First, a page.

Goyer, David S. & Cassutt, Michael: Heaven’s Shadow (2011)

Heaven's Shadow (Heaven's Shadow, #1)So! What do you think the various world-leaders would do if a Near Earth Object (NEO) appeared in the sky? Heaven’s Shadow is about that. Not surprisingly, the appearance sparks a contest between the US and the rest of the world to get to the object first. Two space ships are sent to investigate and they discover more than they had bargained for. The NEO turns out to be alien and not necessarily friendly.

Paranoia, curiosity and courage are all displayed along with pretty natural, yet often unwise reactions. Our perspective is from the NASA spaceship’s crews – their actions and reactions.

This novel is a fun read. The way people act in it seems pretty realistic. The whole alien NEO thing not so much. But that’s what SciFi is, likely and unlikely thoughts about the future. What is likely is that at some point in the future an NEO could come close enough for us to visit. That’s what makes it so fun to read. Knowing part of the story could possibly happen given a certain set of circumstances.

Aaron, Rachel: The Legend of Eli Monpress (2012)

Eli Monpress – bounty, paid dead or alive,
20,000 Council Gold Standard Weights.
Wanted on 157 counts of grand larceny against a noble person,
3 counts of fraud,
1 charge of counterfeiting
and treason against the Rector Spiritualis

“The Legend of Eli Monpress” is an omnibus containing the books “The Spirit Thief“, “The Spirit Rebellion” and “The Spirit Eater“. They are, of course, about Eli Monpress, a charming thief whose only goal is to get his bounty as high as possible. The reason reveals itself. During his adventures he has his mates Nico (a demon carrier) and Joseph Liechten (the greatest swordsman ever).

In order to get his bounty higher and higher Eli steals stuff. Not necessarily things that will bring him a lot of money, but things that are “without price” – like King Heinrich.

Elis main opponent is Miranda, the spiritualist, who ends up helping him in order to serve the greater cause.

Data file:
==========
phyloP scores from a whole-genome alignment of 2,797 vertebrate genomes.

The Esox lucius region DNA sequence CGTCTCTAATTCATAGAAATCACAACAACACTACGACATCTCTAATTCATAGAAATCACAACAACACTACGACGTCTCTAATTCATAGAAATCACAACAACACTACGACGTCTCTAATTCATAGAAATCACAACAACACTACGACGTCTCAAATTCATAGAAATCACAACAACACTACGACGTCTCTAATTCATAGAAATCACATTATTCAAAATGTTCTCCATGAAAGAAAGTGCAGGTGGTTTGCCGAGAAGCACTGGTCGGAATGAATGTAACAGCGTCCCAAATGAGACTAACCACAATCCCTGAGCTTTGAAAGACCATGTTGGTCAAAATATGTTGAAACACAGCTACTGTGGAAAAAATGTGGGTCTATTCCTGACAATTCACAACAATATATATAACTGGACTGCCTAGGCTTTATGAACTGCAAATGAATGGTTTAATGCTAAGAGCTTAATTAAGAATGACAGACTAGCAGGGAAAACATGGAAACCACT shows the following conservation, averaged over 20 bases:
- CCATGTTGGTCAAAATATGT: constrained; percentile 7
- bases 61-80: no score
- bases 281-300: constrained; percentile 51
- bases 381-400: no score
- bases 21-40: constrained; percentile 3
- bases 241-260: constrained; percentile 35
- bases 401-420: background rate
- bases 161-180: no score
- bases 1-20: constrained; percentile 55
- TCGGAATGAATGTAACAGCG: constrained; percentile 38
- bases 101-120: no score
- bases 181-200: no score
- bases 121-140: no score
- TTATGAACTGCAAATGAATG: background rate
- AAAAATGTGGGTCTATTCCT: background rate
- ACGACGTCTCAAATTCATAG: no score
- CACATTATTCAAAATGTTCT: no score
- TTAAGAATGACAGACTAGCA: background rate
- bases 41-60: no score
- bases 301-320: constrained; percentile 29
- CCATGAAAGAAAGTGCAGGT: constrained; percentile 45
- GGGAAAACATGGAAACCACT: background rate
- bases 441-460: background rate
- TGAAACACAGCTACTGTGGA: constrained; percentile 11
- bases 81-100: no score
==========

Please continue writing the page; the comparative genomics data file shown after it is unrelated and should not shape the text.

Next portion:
The magic used in these books is based on forcing or cooperating spirits (wind, water, earth, trees, etc.).

These are fun novels. Eli is a charming character and well-written. The interplay between and those he meets on his way is described in a manner that draws me as a reader in and makes me want to know more about the characters.


Reviews:

Lowe, Helen: The Gathering of the Lost (2012)

The Gathering of the Lost” is book no. 2 of “The Wall of Night” series. Helen Lowe has done an excellent job on the follow-up of the first book in the series “The Heir of Night“. She manages to draw the reader in and does not let go until the last page. As teen-lit this is really good. The story is fairly complex and surprising (perhaps) in its twists and turns.

Through various journeys, Lowe leads us to Malian and Kalan. We get to see where they stand in relationship to each other and to the quest they set out on 5 years previously. Saving the Derai (and perhaps the rest of the world) from the fierce Swarm will not be simple. Discovering where the lost clans are takes time, and time is precious.

As in The Heir of Night Malian’s choices will make the difference in the outcome of the coming battle.